Dwight Yoakam, Bridget Fonda. A U.S. Marshal tracks a destructive clan of outlaws, while a government man claims that the Marshal is actually a ghost of his deceased self. 2000/color/104 min/R/widescreen.
If you've never heard of South of Heaven, West of Hell
, there's an excellent reason. If you have heard of it, it's probably because you stumbled upon the information that it marks the directorial debut of singer-actor Dwight Yoakam, who managed to sweet-talk a spectacularly quirky cast into abetting the enterprise: current girlfriend Bridget Fonda and her papa Peter; indie-world luminaries Vince Vaughn and Billy Bob Thornton (for whom Yoakam made a memorably loathsome villain in Sling Blade
); character-acting stalwarts Bo Hopkins, Matt Clark, Luke Askew, and Scott Wilson; and such icons of the florid fringe as Bud Cort, Paul Reubens, and Michael Jeter. All should file for workman's comp and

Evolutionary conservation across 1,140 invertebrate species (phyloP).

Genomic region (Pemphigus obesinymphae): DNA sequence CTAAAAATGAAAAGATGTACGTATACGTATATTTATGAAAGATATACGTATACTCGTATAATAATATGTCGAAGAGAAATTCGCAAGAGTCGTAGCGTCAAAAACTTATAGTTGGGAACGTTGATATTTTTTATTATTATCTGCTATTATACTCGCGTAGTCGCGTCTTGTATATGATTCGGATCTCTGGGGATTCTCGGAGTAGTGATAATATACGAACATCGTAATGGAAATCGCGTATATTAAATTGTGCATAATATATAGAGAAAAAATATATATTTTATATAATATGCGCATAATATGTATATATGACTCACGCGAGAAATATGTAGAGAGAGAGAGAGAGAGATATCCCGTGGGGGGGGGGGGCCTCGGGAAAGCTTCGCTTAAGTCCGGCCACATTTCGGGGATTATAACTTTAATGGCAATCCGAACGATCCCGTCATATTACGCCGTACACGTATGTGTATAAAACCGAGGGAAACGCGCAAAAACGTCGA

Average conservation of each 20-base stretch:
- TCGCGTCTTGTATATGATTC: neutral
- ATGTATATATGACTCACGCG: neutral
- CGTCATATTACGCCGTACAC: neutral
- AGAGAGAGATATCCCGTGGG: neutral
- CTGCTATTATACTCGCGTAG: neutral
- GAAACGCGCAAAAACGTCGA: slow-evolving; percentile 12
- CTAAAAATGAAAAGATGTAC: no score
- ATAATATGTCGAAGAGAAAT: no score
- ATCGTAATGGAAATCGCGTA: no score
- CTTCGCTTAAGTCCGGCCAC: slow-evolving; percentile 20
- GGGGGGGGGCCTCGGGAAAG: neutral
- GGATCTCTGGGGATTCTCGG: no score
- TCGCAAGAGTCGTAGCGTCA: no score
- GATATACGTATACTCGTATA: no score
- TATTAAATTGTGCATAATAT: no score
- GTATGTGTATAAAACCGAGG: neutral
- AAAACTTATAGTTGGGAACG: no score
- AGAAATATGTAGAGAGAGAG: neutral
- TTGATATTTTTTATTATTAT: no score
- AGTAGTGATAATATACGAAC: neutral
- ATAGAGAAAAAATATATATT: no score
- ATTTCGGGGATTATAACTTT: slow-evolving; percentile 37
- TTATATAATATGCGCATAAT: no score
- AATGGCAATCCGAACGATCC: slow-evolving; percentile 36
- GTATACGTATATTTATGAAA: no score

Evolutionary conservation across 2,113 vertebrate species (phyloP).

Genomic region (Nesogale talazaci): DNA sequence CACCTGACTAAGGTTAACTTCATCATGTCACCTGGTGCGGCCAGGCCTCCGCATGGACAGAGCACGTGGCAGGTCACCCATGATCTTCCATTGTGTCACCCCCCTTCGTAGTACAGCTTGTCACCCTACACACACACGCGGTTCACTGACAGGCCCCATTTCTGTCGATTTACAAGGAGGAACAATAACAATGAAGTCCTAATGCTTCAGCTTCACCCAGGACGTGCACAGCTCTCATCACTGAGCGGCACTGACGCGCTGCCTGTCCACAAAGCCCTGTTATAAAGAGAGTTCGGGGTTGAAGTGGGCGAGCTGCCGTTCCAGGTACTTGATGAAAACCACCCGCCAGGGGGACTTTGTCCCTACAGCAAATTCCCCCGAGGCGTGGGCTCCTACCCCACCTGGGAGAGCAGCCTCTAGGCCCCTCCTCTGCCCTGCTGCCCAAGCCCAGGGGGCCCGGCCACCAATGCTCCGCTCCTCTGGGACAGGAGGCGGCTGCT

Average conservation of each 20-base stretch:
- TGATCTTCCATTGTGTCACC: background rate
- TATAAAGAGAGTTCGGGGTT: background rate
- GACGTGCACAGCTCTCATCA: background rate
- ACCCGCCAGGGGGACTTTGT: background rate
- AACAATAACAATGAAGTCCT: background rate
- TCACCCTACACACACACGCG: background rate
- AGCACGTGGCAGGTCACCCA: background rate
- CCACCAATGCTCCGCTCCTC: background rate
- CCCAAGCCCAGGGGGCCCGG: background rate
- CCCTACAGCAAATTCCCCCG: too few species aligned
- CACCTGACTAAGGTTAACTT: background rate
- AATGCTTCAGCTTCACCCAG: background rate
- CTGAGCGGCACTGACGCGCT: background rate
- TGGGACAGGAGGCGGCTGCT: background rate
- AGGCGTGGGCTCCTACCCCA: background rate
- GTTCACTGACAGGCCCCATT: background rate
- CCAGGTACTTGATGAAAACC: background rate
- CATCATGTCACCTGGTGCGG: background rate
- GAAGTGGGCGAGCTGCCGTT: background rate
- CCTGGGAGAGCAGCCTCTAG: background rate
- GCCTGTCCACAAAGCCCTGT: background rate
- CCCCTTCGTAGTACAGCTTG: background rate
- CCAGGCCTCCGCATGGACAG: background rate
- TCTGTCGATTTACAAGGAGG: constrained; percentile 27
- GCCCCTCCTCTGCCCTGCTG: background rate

alienation of audience affection because they got themselves mired in one of the dumbest, most inept, most tediously self-indulgent messes in the history of showbiz hubris.
Yoakam stars (you guessed?) as a U.S. marshal whose tiny Arizona town is literally annihilated by a clan of outlaws from his past. He and they used to be family. Now he has to track them down, even as they go on making life hell on earth for anyone in their path. That includes a hapless government man (B. Cort) whom they're keeping alive for sport, and a traveling lady (B. Fonda) who ... well, who's blonde and is mostly photographed in slow motion because she's the director's girlfriend (see above). It is beyond the scope of mortal man to describe how primitive are Yoakam's notions of dramaturgy (mostly there is just shouting and hair), how any coherent grasp of time or geography eludes him, how little difference it makes whether these gargoyles start killing each other in any given scene. It's just awful. And while we're at it, offal. --Richard T. Jameson